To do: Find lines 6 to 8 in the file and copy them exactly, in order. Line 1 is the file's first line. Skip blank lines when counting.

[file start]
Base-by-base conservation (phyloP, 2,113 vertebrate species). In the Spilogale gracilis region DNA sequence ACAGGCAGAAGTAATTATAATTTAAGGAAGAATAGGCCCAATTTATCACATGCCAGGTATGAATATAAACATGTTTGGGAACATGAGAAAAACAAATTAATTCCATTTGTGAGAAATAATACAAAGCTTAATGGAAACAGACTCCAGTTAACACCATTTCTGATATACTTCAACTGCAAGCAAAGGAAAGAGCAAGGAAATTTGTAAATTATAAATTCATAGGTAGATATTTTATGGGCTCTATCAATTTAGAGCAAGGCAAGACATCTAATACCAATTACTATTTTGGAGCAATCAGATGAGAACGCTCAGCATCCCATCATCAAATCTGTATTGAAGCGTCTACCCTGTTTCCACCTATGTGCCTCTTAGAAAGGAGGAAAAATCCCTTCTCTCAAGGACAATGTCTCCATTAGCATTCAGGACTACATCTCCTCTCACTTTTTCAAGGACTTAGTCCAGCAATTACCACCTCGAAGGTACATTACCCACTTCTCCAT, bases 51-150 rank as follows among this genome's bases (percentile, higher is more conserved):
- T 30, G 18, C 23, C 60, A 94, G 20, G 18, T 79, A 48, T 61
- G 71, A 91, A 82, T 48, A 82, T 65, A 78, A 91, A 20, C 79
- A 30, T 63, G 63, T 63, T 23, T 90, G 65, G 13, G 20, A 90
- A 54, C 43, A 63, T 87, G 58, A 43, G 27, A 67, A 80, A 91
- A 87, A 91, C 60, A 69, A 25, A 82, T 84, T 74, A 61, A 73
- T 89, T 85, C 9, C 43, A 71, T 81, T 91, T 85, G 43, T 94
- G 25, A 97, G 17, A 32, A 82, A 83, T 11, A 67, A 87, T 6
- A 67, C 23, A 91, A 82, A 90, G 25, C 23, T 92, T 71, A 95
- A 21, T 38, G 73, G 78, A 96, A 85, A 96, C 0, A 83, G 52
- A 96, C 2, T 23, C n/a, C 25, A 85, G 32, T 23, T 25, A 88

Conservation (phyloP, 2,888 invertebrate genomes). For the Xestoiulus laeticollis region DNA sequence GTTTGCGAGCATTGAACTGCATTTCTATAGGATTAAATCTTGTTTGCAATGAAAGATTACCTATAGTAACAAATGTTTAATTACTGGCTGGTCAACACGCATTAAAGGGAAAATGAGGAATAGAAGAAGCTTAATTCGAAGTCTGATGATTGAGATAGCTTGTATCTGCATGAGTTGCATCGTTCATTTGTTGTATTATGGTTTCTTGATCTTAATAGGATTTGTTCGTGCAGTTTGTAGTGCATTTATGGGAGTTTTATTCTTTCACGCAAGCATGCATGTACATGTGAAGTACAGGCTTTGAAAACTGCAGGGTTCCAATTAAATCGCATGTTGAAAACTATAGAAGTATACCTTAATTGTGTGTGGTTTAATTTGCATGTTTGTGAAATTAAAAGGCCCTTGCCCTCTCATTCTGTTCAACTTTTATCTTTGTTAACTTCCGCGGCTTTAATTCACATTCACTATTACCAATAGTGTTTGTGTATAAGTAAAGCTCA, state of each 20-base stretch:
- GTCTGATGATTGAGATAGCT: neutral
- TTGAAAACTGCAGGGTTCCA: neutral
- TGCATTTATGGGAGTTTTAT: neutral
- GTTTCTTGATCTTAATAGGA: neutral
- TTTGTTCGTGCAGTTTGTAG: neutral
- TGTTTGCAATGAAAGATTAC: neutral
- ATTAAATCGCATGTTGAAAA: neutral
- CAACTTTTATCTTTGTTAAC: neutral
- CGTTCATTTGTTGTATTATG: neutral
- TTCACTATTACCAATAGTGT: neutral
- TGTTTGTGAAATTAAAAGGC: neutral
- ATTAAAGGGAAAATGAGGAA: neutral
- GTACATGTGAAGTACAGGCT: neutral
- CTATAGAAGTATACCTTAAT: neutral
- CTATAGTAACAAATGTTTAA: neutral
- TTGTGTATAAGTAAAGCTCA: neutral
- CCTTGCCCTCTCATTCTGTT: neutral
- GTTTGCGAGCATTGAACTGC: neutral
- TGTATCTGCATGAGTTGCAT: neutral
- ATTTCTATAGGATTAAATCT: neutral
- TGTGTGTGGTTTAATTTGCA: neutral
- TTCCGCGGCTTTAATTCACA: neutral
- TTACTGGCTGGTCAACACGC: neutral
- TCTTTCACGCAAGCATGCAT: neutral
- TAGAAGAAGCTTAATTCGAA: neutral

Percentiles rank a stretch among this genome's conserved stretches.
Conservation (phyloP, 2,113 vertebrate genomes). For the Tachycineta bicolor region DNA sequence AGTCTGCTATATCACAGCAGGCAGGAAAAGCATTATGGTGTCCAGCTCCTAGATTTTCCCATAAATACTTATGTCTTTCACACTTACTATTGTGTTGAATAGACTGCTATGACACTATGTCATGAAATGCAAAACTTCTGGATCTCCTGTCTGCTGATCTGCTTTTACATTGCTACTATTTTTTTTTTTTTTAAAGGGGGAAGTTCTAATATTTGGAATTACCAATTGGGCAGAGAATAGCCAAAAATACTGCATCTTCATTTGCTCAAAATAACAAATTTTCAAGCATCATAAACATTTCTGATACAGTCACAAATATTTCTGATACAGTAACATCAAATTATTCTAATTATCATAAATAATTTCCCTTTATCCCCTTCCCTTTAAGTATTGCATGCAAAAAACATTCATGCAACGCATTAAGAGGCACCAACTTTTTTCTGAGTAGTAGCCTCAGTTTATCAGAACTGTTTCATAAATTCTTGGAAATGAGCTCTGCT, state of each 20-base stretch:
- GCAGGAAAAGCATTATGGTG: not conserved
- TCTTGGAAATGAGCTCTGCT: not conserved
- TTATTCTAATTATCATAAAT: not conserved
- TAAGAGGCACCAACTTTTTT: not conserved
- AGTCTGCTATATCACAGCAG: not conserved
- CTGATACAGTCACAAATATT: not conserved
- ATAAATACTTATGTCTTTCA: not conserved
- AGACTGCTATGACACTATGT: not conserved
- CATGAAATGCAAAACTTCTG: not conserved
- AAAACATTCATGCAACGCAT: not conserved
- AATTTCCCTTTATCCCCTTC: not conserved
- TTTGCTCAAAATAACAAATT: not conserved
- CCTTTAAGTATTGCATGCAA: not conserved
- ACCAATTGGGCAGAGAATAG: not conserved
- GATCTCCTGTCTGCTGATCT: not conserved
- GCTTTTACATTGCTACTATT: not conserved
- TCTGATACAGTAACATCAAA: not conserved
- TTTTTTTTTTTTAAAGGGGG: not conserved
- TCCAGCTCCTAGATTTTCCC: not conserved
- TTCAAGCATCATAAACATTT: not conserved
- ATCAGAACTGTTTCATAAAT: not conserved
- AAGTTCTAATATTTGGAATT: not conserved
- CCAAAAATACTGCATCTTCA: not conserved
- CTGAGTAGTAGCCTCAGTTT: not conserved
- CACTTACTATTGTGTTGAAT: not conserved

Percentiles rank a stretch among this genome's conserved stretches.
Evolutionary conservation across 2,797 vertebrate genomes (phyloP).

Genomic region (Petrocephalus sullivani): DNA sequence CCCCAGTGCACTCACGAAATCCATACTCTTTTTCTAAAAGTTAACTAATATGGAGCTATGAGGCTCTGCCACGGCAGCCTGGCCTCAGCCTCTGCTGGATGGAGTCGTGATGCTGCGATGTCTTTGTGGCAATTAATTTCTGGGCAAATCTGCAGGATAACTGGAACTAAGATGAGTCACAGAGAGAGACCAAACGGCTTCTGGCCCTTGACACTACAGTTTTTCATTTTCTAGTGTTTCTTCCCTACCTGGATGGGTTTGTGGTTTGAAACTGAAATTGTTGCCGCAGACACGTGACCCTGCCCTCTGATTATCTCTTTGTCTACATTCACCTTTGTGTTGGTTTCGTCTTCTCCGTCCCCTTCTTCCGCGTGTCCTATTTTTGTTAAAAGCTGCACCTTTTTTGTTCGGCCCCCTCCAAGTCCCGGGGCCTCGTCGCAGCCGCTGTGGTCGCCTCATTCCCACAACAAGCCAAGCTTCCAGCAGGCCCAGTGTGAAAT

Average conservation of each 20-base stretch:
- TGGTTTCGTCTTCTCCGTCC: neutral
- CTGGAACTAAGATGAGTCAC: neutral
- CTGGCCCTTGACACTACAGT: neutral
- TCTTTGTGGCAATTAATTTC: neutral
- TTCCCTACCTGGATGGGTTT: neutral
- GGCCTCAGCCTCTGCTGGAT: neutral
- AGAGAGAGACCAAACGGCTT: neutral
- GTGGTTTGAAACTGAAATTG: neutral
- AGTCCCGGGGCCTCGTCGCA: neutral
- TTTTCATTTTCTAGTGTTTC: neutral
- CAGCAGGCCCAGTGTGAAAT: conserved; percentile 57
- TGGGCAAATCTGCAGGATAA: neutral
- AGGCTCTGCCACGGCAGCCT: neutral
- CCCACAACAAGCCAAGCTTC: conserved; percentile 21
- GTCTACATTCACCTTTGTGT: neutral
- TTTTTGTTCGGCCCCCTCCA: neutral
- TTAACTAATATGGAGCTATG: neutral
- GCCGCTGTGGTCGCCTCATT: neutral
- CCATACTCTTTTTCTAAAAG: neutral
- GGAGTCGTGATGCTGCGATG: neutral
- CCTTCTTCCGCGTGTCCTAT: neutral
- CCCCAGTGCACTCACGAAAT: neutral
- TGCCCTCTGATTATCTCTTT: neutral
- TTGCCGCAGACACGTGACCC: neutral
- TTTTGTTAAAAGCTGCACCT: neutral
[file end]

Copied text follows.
- A 87, A 91, C 60, A 69, A 25, A 82, T 84, T 74, A 61, A 73
- T 89, T 85, C 9, C 43, A 71, T 81, T 91, T 85, G 43, T 94
- G 25, A 97, G 17, A 32, A 82, A 83, T 11, A 67, A 87, T 6